Justin Delgado is husband to Kacie Doyle-Delgado, diagnosed at age 11. After more than a decade together, he considers himself to be an expert carb counter and Dexcom inserter. He graduated with his Master of Science in Finance from the University of Utah in 2013 and has been working in commercial banking since then. He attended his first Friends for Life conference in 2015 and is looking forward to volunteering with the teens.
March 24, 2008
Other, Other Illnesses
Question from Jonesboro, Arkansas, USA:
I just found out yesterday from my sister-in-law that my niece, her daughter, has been diagnosed with diabetes. She is seven years old and has had cystic fibrosis since she was six months old. My sister-in-law wasn't told by the family doctor exactly what kind or type of diabetes her daughter has yet because he wants to talk it over with her doctor at Le Bonheur Children's hospital in Memphis, Tennessee. They are very scared and all they have been told by others are bad stories about people going blind or even dying, which is what really scares us all. What can I tell them to ensure them that things are not going to be for the worst? My niece is a very sweet girl and deserves so much more. Do you know of any children with the same two diseases together?
It is somewhat early to have diabetes associated with cystic fibrosis for a seven-year-old, but one would need a lot more information to know what you are actually asking about. Is this just glucose intolerance? How often are the blood glucose levels abnormal? Do they respond to some simple dietary changes or not? The diabetes doctors at the Memphis Children’s Hospital are excellent and should be consulted, of course. They will want you to do a series of home blood glucose tests. We, for instance, would teach you how to use the simple home glucose monitors and get fingerstick blood glucose readings before and one to two hours after breakfast, lunch and dinner for about a week or two and then evaluate these results. With some special laboratory tests that we would then order, we could determine at what stage of glucose intolerance this is and what might be needed. The long term complications of diabetes are pretty miserable, but with modern treatment and monitoring, we believe that these can be postponed or totally avoided. The first order of business, however, is to decide what the blood glucose levels are running and then decide what treatment is needed, what monitoring is needed, etc.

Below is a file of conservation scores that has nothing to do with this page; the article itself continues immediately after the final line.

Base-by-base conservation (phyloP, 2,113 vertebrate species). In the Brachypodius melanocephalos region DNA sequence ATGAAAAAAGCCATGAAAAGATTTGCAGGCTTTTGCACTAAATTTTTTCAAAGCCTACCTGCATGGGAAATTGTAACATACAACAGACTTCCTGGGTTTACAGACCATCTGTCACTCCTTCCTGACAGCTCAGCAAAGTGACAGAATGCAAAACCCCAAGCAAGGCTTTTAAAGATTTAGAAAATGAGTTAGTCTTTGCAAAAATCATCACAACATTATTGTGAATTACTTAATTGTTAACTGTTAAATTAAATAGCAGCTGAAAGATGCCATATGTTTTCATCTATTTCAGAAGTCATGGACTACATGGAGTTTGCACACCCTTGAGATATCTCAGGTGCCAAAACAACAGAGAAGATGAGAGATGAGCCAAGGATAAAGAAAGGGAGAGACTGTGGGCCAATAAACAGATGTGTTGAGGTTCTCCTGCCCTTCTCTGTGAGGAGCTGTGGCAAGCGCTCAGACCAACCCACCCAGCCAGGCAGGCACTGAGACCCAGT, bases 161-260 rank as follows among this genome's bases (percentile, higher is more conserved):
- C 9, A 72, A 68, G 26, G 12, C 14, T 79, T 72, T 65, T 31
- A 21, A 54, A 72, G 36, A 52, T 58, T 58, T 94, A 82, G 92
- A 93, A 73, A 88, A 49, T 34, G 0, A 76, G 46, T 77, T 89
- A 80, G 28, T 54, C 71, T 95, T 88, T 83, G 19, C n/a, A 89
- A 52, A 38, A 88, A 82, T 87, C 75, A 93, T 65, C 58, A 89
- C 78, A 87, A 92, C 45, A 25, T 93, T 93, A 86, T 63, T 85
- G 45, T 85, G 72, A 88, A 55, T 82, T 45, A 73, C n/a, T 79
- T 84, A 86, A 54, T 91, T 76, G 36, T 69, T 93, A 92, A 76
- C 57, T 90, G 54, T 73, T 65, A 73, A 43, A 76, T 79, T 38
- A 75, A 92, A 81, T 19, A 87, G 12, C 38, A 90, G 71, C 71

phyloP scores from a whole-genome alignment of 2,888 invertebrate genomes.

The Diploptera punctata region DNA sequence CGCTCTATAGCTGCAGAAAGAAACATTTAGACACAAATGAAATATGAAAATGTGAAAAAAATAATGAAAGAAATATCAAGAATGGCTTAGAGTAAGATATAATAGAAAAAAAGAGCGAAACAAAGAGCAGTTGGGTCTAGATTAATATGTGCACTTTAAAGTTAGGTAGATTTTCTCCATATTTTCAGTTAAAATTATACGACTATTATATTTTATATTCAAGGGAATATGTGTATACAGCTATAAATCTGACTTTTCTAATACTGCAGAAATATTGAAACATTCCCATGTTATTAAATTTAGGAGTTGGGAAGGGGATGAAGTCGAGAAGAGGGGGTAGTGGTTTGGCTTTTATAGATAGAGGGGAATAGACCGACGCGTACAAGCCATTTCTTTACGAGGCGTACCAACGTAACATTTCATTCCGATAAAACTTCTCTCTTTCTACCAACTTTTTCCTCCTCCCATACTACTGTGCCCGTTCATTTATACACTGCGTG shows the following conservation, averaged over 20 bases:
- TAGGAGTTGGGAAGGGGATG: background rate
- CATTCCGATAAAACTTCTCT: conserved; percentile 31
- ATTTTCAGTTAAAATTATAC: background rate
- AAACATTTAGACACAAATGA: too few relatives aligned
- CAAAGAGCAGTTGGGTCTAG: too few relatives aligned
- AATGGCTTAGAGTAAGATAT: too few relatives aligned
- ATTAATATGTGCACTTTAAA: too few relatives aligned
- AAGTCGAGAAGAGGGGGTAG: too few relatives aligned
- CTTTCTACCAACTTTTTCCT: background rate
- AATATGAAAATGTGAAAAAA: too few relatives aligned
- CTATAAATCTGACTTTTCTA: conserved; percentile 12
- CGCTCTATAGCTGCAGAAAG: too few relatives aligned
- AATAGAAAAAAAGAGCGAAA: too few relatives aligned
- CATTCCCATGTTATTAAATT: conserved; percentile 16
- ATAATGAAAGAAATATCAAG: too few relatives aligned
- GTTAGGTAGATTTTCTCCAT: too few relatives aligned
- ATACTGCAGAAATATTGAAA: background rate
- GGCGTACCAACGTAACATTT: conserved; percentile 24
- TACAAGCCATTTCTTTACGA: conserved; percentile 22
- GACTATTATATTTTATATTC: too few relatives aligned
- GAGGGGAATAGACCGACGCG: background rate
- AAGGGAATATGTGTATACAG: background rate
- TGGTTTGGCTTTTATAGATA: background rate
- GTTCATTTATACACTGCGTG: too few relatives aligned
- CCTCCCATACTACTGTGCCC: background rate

[Editor’s comment: Individuals with cystic fibrosis who develop diabetes can be diagnosed with Cystic Fibrosis Related Diabetes (CFRD). For more information, see Diabetes mellitus and Paediatric cystic fibrosis related diabetes.